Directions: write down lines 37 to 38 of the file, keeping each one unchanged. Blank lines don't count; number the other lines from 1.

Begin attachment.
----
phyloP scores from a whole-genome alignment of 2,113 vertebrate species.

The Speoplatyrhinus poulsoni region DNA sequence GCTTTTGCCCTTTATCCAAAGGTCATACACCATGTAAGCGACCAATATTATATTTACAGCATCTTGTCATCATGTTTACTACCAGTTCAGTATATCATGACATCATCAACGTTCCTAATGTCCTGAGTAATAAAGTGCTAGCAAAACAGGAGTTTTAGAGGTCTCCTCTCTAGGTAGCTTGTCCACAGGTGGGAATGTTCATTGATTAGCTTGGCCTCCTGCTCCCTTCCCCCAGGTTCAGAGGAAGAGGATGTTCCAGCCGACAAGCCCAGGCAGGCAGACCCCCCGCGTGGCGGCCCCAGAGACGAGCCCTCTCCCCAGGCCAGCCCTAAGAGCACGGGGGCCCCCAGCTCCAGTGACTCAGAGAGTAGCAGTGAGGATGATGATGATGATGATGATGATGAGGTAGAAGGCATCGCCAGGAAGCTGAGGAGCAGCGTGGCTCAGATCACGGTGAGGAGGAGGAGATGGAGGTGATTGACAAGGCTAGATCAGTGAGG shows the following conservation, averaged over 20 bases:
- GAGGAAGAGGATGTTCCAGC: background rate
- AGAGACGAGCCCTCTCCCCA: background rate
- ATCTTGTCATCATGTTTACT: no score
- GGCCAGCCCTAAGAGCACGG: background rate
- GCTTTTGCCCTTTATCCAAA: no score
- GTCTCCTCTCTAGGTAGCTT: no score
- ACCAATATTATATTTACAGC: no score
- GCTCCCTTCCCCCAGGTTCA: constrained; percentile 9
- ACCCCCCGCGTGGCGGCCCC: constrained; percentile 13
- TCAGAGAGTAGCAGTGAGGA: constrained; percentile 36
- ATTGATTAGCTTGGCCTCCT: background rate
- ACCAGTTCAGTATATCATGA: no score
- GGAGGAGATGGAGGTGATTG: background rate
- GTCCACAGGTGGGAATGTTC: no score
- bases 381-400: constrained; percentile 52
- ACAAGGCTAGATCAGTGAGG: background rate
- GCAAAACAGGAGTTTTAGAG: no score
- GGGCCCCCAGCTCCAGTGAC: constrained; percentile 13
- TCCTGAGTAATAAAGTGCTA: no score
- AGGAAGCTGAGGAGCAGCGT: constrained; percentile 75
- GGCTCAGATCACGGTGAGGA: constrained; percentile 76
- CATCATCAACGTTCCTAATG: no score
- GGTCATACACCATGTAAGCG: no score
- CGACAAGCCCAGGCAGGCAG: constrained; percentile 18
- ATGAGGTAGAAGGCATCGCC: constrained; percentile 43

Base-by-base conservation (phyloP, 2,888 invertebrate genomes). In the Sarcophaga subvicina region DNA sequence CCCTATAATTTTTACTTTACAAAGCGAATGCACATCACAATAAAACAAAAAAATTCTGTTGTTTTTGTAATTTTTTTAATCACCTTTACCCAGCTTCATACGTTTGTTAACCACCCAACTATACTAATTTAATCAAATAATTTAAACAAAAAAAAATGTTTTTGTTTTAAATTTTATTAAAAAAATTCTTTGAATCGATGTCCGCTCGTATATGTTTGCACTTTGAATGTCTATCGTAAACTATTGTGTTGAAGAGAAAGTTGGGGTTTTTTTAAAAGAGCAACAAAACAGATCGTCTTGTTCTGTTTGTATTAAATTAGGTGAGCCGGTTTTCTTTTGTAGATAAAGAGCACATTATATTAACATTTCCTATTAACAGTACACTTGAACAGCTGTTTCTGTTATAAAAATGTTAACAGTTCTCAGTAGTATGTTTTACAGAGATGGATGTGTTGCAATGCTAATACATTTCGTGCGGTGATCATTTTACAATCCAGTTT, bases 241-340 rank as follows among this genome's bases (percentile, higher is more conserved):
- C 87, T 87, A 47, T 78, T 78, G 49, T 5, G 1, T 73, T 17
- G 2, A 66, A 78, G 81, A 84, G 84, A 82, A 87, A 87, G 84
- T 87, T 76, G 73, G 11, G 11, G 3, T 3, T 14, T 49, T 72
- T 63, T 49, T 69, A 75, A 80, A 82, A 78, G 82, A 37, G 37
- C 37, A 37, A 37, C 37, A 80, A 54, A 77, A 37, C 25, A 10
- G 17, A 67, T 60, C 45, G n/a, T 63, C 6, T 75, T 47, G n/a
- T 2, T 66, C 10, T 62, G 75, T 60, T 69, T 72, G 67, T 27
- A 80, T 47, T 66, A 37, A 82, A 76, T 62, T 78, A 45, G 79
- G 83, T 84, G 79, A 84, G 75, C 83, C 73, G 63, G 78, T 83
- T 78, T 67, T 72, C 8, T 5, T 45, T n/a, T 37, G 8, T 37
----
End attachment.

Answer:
- G 83, T 84, G 79, A 84, G 75, C 83, C 73, G 63, G 78, T 83
- T 78, T 67, T 72, C 8, T 5, T 45, T n/a, T 37, G 8, T 37